We are quite comfortable that Google Drive is a great place to store documentation. It allows sharing and scalability, but we then have this other tool that is sitting outside Google Apps, which ensures we have a watcher to see who is doing what, with what and with whom. That puts us in a really comfortable position.

You are currently trialling Chromebooks and Chromebox, was that prompted by your good experience with Google Apps or would it have happened anyway?

We run quite large call centres at Just Eat and the traditional way of running them was always around thin-clients – so you had thin-client PCs and a large server farm at the back-end running all your applications and pushing them out to the machines.

I thought about that and decided ‘there are Chromeboxes and Chromebooks out there, and all of our tools are web-based anyway, so all I need to put on a call centre agent’s desk is a machine that can run a browser and access these tools. I also don’t necessarily want to have a big, on-premise server farm pushing these applications out’. To me, the Chromebook and Chromebox give me that thin-client without all that back-end infrastructure and if I can push all my apps onto the cloud and serve them from there, then these Chromeboxes and Chromebooks will do exactly what I need them to do.

We were already using them in our social area as well: we popped Chromebooks out in our big social kitchen areas for people to use during their lunch breaks to do online shopping or whatever they want to do. It has worked really well there, but I also think that a call centre running several hundred of these Chromebooks is great. They are very low maintenance – if they break, you put it in the wheelie bin for someone to collect, go up to a vending machine, swipe your ID card and another Chromebook will be delivered to you. You sit at your desk, you plug it in, 15 seconds later you’re logged in and working again. And I don’t have to have a massive infrastructure behind that to keep it running – all I need to do is invest in decent internet connectivity out to these cloud services.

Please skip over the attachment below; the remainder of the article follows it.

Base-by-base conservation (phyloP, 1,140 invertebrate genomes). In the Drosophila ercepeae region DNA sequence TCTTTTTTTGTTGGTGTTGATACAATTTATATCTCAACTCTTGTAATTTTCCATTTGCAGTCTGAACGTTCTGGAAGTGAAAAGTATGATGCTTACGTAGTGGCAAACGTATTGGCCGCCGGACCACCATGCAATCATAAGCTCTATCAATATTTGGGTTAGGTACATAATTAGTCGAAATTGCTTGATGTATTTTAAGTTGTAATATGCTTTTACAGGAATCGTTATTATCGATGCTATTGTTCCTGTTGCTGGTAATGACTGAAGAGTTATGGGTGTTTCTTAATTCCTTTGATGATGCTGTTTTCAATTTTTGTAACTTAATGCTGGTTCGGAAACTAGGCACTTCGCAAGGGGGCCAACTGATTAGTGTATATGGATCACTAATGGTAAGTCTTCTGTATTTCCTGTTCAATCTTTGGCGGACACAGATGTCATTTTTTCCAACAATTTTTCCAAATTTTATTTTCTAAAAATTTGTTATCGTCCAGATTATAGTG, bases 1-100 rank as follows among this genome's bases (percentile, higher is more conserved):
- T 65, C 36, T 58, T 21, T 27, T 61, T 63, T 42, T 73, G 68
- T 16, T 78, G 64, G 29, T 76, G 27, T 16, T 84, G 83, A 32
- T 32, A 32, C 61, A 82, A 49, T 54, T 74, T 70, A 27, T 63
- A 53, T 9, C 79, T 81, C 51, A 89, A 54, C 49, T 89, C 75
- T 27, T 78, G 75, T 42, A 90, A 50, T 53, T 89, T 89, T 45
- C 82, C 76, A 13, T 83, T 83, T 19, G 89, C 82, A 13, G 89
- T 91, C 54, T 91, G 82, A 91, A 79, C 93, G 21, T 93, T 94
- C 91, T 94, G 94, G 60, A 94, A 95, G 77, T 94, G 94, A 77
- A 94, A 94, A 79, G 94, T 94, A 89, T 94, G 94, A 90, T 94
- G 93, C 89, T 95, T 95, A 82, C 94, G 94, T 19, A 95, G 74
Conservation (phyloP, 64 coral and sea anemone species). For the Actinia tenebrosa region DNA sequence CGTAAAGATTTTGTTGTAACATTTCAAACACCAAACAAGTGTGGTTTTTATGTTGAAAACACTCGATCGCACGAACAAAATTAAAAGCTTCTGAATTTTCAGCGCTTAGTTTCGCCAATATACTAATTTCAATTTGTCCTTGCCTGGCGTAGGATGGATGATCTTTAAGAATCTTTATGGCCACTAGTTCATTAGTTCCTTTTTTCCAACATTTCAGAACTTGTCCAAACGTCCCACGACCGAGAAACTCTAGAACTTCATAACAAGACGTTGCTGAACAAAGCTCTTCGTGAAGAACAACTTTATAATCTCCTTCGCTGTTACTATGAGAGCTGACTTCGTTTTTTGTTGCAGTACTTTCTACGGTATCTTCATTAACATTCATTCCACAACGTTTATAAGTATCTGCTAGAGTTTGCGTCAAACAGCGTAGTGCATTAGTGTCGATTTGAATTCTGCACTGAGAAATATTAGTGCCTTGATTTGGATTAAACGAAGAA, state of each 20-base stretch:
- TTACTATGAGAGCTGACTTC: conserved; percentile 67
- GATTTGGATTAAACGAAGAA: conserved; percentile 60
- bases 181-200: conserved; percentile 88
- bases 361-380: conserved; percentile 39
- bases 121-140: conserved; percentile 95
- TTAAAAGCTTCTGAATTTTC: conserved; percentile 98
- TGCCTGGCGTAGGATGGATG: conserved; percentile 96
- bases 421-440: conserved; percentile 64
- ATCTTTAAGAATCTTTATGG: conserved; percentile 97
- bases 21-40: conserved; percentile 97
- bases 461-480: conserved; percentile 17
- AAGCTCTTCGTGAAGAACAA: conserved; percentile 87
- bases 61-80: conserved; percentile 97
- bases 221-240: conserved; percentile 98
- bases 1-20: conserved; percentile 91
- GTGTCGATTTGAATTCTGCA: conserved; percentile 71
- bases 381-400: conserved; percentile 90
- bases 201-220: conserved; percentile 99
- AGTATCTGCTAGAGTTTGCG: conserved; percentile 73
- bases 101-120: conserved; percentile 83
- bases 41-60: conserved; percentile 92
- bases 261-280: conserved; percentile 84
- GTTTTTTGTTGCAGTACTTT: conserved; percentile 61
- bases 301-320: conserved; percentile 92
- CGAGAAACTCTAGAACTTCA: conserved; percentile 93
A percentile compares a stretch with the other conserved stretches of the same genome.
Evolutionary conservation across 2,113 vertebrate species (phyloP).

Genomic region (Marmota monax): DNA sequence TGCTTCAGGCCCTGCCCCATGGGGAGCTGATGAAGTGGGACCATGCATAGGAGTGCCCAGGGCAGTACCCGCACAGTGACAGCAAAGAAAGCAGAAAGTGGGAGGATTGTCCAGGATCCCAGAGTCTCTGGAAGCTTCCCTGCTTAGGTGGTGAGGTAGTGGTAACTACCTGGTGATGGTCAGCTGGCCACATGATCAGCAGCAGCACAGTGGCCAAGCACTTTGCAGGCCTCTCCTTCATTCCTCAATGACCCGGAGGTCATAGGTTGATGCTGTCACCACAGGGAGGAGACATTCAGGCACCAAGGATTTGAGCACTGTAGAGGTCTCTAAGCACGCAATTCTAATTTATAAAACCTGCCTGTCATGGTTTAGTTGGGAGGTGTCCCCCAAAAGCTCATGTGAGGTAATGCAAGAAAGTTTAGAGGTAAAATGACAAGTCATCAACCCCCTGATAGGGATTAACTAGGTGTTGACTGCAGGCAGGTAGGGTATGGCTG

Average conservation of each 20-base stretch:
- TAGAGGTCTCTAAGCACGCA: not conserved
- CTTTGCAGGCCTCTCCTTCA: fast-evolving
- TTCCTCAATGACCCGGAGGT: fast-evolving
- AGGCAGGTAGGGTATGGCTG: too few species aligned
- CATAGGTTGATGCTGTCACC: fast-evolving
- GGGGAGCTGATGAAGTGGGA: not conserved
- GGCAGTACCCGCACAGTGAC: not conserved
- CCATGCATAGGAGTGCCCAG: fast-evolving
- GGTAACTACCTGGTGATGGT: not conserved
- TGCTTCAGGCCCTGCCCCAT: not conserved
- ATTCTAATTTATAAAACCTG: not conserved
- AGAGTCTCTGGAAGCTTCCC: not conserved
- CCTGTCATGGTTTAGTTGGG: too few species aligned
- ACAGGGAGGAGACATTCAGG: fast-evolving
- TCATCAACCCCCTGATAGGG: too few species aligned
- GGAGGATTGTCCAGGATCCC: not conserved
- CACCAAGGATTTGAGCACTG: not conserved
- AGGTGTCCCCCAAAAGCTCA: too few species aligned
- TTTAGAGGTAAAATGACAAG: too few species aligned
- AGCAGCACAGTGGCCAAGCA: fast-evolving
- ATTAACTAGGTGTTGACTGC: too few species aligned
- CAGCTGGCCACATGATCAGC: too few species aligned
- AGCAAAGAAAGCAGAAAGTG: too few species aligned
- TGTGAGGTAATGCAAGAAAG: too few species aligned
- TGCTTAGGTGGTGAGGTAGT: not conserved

[Widespread use of this] to me is a really great future for Just Eat and I’m looking forward to getting there.

We are trialling a room in our call centre which is all Chromeboxes and that is going very well, so we hope to expand that across the rest of the call centre.

There are lots of elements to play with, for example how the telephony systems fit in – our current solution does require a small desktop client, so I need to find a way of either tapping into the API for that client and presenting it through the browser, or possibly working with that vendor to see if we can get a web based tool.

There are lots of things to iron out over the next couple of months, but the general roll-out is definitely something I am looking to do in 2014 without a doubt. If I can get it done earlier, I will certainly be pushing for it because I really like the idea of these big call centres with very small server rooms, not massive server rooms using massive amounts of power and cooling.

Have you seen any disadvantages since moving?

One of the toughest things for a project like moving to Google Apps for me is not the technical aspect, it’s changing hearts and minds. It is very much a change project, not a technical project. The moment you start talking about using Google Apps to people who have been using Microsoft products for years in their career, they instantly feel they couldn’t possibly run any of the tools in a browser versus a desktop client.